No prizes for guessing what I’ll be doing next year, watch this space!




9 responses

25 11 2015

you’re making me excited for xmas

25 11 2015


25 11 2015

Love this post, Mike. I felt concerned for you, hearing that you were pushing through an extended illness. 😦 Hard to know, isn’t it, when to push through and risk getting more ill, or when to take it easy for the greater good. Do goats eat thistles? Could you borrow a neighbouring goat? I have been reading about people breeding goats for these purposes…especially for thinning bush. Wouldn’t it be lovely if you could trade thistles for goat droppings? I am eager to hear more about the wwoofers! I know some folk use wwooofing as a means to find co-homesteaders. Eager to hear how the apple harvest turns out. GFY for listening to the locals. 🙂 I had no idea apples needed thinning. Is this variety specific?

27 11 2015

Goats sure do eat thistles. When we first bought Cooran, they were everywhere, and all gone by the time we sold.

As far as I know, all apples need thinning, I’ve even heard that plums need this too, and likely other fruit as well.

26 11 2015

OK now I have thinned the fruit on my tree. I was thinking no way could that many could grow. Not three hundred, more like thirty, now ten. On a six month old tree.

27 11 2015

Your wwoofers would need to be Australian citizens not back packer visitors. My daughter (on a six month gypsy break in NSW) tells me that recent restrictions brought in by the commonwealth government make it impossible for back packers wanting to take advantage of working holiday visas by wwoofing. Under the rules of these visas, unpaid work, as for wwoofing do not count. The work must be paid work. Makes it hard for the backpackers (where most of he wwoofers come from) to comply with the requirements but also makes them easy prey to the vulture labour hire companies.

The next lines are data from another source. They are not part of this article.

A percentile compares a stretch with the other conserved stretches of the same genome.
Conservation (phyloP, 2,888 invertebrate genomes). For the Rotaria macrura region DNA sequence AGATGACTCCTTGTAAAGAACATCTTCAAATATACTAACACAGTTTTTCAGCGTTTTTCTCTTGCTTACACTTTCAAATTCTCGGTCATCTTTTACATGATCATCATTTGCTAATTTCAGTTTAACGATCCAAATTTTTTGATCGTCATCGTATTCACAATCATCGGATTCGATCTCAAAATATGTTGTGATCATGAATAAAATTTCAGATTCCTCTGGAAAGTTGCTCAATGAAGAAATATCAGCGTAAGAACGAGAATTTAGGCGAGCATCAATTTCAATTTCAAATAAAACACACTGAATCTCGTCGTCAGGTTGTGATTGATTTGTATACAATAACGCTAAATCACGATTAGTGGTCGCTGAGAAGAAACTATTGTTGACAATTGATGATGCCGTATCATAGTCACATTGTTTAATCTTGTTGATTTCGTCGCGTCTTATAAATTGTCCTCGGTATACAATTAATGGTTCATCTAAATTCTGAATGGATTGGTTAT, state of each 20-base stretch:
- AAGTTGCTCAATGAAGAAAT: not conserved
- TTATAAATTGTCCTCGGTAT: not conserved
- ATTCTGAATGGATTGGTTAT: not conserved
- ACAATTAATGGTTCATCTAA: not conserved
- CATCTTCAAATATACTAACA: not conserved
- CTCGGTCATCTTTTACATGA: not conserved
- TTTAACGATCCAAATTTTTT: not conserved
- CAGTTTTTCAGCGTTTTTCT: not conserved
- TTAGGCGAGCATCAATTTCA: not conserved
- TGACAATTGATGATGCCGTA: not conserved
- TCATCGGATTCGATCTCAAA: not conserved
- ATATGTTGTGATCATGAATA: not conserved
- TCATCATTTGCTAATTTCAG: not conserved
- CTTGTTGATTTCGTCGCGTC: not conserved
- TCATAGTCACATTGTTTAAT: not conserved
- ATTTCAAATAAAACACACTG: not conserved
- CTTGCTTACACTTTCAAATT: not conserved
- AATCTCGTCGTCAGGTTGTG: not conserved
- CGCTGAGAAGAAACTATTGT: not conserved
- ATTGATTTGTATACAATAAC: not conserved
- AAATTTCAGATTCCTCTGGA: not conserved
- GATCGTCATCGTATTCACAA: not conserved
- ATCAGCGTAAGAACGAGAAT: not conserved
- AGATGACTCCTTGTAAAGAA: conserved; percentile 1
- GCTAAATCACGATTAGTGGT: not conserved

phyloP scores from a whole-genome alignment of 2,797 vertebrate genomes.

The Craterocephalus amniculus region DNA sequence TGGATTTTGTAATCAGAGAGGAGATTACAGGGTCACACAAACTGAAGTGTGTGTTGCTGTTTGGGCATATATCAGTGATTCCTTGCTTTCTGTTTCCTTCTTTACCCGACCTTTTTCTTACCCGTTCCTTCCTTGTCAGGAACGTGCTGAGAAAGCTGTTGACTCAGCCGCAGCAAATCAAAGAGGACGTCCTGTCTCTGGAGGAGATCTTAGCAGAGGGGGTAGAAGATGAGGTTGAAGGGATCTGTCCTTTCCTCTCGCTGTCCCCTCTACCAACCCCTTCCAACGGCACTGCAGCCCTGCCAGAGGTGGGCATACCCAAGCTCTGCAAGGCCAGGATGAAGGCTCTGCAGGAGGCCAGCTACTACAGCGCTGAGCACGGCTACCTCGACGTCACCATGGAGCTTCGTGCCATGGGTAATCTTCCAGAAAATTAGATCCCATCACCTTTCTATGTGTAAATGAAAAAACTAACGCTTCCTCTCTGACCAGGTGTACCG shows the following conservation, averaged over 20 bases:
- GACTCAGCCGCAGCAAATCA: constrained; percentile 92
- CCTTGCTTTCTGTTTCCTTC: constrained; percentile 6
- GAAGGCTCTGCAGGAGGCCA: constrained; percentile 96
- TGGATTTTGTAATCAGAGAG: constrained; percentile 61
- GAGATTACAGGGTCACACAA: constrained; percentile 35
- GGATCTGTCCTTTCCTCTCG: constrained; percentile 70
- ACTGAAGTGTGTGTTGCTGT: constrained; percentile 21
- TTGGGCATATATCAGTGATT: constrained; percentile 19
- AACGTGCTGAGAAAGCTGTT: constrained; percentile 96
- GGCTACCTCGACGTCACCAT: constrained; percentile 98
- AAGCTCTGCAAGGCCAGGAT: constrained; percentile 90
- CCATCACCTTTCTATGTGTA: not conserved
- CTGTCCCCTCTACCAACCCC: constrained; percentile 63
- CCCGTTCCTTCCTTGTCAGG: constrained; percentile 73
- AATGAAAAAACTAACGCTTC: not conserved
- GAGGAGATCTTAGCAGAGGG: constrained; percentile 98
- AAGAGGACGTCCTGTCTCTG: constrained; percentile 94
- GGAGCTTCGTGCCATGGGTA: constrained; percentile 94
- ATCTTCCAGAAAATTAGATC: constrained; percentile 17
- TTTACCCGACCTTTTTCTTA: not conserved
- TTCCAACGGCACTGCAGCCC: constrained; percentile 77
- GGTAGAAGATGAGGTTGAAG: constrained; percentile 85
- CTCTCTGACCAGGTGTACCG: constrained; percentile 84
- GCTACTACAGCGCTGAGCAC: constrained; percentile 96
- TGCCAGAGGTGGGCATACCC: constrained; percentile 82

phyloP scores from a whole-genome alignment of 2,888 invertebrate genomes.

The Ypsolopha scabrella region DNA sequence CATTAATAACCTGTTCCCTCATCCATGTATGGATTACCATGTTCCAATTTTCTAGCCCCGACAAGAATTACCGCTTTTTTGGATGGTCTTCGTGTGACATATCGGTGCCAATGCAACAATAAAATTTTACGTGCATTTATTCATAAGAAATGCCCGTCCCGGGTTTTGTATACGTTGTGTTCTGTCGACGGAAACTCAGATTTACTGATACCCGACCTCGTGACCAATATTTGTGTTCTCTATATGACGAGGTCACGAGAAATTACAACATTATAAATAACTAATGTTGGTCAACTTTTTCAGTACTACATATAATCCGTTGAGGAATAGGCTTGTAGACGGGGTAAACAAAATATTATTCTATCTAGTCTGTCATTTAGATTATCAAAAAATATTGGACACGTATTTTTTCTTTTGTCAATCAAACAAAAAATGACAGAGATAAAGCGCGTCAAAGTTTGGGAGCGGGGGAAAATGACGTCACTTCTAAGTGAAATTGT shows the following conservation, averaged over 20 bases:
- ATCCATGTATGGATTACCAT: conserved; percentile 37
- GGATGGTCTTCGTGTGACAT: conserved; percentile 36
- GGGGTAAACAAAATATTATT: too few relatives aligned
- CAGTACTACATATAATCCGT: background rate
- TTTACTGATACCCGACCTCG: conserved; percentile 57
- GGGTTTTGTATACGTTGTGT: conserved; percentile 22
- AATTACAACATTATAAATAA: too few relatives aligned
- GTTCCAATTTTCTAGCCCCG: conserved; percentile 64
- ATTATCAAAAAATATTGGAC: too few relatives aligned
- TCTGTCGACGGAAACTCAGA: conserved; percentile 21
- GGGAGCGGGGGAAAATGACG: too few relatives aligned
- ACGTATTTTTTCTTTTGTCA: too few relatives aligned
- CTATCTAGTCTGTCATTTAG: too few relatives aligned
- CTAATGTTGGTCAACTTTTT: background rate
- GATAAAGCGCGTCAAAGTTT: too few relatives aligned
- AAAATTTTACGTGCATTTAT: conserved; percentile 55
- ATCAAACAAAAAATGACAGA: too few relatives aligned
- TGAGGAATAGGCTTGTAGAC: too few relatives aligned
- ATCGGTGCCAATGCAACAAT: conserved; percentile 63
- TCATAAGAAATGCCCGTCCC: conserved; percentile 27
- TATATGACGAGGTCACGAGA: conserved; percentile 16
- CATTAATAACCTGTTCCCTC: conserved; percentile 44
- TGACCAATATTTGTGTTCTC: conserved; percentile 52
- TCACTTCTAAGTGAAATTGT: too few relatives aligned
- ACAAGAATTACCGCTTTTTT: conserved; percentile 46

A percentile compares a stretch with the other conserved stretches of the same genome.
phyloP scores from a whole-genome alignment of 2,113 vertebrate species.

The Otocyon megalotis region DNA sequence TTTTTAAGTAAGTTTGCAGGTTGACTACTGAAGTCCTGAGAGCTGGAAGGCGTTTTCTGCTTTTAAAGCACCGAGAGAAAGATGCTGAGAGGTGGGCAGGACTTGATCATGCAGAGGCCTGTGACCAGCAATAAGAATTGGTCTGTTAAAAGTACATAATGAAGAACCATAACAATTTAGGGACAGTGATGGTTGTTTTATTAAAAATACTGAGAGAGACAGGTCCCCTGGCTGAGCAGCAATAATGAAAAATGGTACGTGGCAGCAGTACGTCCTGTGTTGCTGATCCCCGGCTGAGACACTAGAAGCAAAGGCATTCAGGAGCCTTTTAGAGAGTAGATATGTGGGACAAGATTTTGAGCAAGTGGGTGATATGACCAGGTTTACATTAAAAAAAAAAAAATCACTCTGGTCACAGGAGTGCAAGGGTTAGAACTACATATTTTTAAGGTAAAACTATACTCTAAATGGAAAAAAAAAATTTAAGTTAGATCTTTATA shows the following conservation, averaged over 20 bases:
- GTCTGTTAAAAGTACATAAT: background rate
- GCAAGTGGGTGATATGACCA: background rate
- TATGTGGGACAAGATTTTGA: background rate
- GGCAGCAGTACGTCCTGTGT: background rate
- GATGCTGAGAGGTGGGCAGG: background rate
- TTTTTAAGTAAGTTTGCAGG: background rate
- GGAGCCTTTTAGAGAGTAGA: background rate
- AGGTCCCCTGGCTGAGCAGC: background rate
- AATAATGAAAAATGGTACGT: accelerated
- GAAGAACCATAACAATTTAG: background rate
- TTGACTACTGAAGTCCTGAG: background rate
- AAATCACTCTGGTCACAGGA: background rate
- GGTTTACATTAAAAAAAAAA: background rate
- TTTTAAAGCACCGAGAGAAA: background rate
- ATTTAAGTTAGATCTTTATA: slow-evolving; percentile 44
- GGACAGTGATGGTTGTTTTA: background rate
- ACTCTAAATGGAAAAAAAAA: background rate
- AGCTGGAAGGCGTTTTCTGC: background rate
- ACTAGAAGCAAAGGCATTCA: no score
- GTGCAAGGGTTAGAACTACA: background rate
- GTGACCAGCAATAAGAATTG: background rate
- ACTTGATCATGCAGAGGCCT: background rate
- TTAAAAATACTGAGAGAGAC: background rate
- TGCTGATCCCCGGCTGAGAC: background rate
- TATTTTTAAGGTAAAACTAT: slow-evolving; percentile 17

27 11 2015

The working holiday visa was always a scam IMO…. but there are plenty od wwoofers willing to work for free in exchange for board and food and experience/knowledge….

29 11 2015

30 head on what (12 acres is it?) for 3 weeks… WOW you must have had some grass!!! Agisting those numbers briefly to get the grass down should be ok, but keep that up and I reckon you’d soon have weeds/erosion coming out of your ears! 🙂

Granted, your pasture regrowth is probably better/quicker then here on the Southern Downs. We only run about 10 head on 80 acres… you gotta look after the land.

I had a good laugh at your thistle comments mike. They certainly are the bane of anybody keeping organic pasture… rain becomes a bitter sweet event (if you catch my drift)!

I also did a “thistle run” on our block this week. Over the past two years I’ve found it’s more effective (and much easier on the back) to pull them out after a good bit of rain. I wear a good pair of slacks/boots and stand down on the top of a thistle with one foot, hook a metal “pigtail” electric fence post around the base of it and gently pull up. Most often the whole thing’ll come right out (plus the cattle eat the pulled roots and softer leaves). I found chopping/mattocking them just resulted in regrowth from the remaining tap root and your hacking away at them again in a month or so time.

Those apples look beaut. Good stuff!

11 12 2015

Yes, our new farm is very productive. The cattle is barely gone one week, and the grass is growing back furiously….